The robotics industry is supported by a rich variety of governmental agencies, academia, and research centres. The National Research Council, who, in collaboration with the National Agency for New Technologies, Energy and Sustainable Development (ENEA), is leading the effort in the Italian exploration of Antarctica. In terms of academic prowess, the Inter-university Centre of Integrated Systems for the Marine Environment (ISME), coordinated by the University of Genova, joins nine Italian universities under its umbrella. ISME has recently coordinated the Widely Scalable Mobile Underwater Sonar Technology (WiMUST) project (funded by EU Horizon 2020), which utilized an intelligent team of cooperative autonomous marine robots to drastically improve the efficacy of the methodologies used to perform geophysical and geotechnical acoustic surveys at sea. Due to an on-going agreement between the Italian Naval Support and Experimentation Centre (CSSN), and ISME, the WiMUST technology was demonstrated at the CSSN premises in La Spezia, as a possible baseline for the development of passive acoustic monitoring robotic systems. 

Photo credit: WiMUST project. The WiMUST system during ocean trials in Sines, Portugal (aerial view taken by a drone). 

Concerning non-traditional approaches to marine robotics, Scuola Superiore Sant’Anna (SSSA) leads the research on bio-inspired (to the octopus and the crab) soft underwater robotics with its BioRobotics Institute. 

In regards to research centres, the NATO Science and Technology Organization Centre for Maritime Research and Experimentation (CMRE) has been an active research facility in La Spezia since 1959. CMRE conducts scientific research and experimentation in marine robotics, AI, and acoustics, among other specializations. The Centre develops and tests complex, intelligent, heterogeneous robotic networks at sea for different applications, such as maritime surveillance, naval mine countermeasures, and oceanography.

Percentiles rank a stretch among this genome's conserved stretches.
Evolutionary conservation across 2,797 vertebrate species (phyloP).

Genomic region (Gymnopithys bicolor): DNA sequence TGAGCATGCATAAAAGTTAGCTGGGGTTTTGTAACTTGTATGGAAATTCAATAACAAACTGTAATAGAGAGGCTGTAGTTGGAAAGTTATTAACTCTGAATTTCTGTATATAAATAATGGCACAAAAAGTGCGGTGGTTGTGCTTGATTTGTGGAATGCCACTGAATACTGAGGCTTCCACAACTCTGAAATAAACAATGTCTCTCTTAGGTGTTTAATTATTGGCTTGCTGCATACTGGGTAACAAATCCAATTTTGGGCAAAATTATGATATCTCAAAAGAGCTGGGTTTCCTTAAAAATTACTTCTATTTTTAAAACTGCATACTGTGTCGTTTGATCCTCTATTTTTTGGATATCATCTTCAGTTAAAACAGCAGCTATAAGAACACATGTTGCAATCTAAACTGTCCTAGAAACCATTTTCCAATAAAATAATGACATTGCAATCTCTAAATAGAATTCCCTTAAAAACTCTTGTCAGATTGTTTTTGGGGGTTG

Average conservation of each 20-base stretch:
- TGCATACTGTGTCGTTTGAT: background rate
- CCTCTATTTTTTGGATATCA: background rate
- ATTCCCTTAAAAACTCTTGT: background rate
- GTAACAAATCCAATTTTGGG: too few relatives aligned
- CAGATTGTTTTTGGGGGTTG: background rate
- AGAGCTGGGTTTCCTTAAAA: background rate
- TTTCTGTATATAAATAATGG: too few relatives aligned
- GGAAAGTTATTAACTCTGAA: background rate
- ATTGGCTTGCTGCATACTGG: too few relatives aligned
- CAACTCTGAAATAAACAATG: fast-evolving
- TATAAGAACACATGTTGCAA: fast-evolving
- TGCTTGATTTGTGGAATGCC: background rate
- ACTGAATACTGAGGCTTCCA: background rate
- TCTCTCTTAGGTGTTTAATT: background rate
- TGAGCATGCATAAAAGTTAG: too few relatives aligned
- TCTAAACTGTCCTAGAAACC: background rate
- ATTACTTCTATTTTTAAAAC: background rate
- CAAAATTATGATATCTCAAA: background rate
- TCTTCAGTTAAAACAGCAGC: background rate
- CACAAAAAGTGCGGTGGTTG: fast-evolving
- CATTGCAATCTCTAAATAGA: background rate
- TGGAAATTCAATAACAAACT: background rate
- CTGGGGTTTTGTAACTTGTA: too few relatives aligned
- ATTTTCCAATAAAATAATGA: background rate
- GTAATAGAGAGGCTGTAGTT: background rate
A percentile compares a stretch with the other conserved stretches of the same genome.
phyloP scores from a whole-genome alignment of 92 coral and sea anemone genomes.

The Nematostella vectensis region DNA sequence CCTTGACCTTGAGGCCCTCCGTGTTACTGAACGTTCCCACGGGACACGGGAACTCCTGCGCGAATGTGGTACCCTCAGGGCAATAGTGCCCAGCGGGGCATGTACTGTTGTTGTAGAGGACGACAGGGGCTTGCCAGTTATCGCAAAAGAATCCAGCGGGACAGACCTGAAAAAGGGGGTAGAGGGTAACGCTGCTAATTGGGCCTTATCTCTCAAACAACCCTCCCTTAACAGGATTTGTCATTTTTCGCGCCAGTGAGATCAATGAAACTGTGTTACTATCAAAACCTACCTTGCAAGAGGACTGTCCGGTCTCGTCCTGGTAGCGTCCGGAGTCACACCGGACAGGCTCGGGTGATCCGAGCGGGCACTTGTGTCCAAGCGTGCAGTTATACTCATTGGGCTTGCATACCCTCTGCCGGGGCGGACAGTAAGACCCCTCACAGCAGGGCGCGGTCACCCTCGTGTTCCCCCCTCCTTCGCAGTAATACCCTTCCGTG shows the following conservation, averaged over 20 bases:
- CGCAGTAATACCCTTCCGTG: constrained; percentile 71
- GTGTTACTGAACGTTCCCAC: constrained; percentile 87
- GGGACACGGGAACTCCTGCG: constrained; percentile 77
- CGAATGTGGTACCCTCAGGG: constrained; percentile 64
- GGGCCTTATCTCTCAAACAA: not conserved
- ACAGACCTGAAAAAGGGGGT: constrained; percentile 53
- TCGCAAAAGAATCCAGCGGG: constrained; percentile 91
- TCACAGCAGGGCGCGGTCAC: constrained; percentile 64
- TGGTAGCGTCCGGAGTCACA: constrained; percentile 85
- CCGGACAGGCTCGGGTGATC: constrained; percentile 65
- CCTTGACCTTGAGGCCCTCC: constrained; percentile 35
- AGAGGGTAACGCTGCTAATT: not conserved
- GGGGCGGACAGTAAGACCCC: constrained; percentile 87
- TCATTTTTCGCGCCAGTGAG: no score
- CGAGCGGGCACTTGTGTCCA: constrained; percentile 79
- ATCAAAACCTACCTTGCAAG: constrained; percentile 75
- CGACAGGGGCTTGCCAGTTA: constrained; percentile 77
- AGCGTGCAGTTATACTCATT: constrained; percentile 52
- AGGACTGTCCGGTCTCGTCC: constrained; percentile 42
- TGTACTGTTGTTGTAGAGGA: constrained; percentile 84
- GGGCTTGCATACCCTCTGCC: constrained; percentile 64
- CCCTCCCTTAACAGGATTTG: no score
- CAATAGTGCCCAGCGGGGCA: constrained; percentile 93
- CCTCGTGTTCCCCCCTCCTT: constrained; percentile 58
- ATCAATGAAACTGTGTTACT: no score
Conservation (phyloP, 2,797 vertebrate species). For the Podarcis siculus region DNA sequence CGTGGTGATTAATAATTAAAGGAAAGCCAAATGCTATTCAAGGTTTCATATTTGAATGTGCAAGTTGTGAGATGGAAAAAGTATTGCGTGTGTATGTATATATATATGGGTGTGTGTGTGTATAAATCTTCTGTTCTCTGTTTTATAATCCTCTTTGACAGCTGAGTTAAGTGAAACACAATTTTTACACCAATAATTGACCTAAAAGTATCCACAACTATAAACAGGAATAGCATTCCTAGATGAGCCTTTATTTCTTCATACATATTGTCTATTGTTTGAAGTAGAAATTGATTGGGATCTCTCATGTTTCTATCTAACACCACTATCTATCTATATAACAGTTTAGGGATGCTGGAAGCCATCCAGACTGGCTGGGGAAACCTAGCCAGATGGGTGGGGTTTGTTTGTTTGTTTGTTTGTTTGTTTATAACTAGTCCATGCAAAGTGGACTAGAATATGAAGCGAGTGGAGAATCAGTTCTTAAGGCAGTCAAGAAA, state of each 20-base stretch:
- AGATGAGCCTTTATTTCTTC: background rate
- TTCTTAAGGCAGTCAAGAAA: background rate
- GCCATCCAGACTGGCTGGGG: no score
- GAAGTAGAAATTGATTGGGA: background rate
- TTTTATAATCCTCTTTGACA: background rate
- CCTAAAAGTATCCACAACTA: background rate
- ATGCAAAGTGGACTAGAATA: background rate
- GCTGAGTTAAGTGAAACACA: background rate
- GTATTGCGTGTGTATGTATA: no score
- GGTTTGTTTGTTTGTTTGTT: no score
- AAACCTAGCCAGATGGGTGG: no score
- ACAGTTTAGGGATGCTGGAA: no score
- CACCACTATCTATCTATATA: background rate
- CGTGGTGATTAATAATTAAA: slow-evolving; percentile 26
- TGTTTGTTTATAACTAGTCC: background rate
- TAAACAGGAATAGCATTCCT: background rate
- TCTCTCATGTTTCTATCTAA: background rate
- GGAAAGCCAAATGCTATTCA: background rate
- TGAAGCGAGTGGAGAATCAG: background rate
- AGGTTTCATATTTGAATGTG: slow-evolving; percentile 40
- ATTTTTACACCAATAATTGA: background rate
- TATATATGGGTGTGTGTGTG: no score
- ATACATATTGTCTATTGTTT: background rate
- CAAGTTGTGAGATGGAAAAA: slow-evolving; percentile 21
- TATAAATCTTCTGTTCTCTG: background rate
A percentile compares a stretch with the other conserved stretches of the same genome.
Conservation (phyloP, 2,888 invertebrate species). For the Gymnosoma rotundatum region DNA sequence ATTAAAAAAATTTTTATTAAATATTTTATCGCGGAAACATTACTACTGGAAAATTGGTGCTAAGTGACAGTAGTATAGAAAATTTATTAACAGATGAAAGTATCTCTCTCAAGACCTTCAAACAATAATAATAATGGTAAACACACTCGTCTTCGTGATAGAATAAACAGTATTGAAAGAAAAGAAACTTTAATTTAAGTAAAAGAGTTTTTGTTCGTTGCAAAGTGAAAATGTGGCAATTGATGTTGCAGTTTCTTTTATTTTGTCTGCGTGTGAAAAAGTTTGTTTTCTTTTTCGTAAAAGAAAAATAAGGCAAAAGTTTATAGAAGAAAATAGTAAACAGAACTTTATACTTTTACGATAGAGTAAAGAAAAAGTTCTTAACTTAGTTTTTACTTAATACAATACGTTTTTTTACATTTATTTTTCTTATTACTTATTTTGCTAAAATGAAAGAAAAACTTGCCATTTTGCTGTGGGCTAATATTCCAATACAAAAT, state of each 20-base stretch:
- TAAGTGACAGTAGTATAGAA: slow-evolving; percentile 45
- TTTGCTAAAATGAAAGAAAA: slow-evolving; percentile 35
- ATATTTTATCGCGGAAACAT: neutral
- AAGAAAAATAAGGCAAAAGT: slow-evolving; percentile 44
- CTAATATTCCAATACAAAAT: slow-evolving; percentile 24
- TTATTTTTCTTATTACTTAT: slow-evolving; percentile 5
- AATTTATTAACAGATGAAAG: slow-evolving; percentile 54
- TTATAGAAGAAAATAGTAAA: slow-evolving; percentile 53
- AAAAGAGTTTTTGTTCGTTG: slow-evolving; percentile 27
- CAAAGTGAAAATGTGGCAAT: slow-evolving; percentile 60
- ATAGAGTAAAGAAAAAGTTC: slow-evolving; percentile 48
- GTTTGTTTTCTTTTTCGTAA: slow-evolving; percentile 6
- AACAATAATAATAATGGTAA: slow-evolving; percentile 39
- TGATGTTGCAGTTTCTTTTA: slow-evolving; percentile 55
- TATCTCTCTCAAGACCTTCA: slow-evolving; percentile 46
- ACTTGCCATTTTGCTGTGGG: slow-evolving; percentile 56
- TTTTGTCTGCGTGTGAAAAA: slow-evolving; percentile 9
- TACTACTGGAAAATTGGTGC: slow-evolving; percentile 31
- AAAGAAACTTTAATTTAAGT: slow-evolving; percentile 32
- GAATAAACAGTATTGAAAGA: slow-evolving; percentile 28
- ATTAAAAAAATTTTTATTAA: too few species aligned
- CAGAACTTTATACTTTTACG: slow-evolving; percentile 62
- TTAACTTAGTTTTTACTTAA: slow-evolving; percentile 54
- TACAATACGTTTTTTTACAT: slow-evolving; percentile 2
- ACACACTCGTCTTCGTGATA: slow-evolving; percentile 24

Photo credit: Marco Mazzi. The OEX-C Groucho AUV is deployed from the NATO Research Vessel ALLIANCE during REPMUS21 sea trial 

Further supporting the Italian robotics industry, since 2011 CMRE has organised the annual Student AUV Challenge-Europe (SAUC-E) that is dedicated to educating and forming the scientists and engineers of tomorrow. SAUC-E is recognised as the leading European AUV competition for students. Building on this experience, CMRE, together with euRobotics and a European consortium, organised the euRathlon 2015 Grand Challenge and a major event of the European Robotics League – Emergency. These were unique competitions, the first of its kind, which required robots from the air, sea and land domains to cooperate during a simulated disaster-response scenario, inspired by the 2011 Fukushima tsunami. These important and exciting robotics events advanced the state of the art in cooperative autonomy and heterogeneous robotic systems. 

Photo credit ERL17: The team of University of Florence preparing the FeelHippo AUV before a test during ERL Emergency 2017. 

Finally, we make this appeal to euRobotics members – we are waiting for you in the Marine Robotics Topic Group to become part of the upcoming revolution in marine science and engineering. 

To become member of the TG, register at You will then receive information and be able to contribute via the TG mailing list. 

The TG has already collected material which provides a picture of the current and future trends of marine robotics (can be found on the TG wiki: This is the basis for the ongoing creation of the euRobotics Roadmap2030.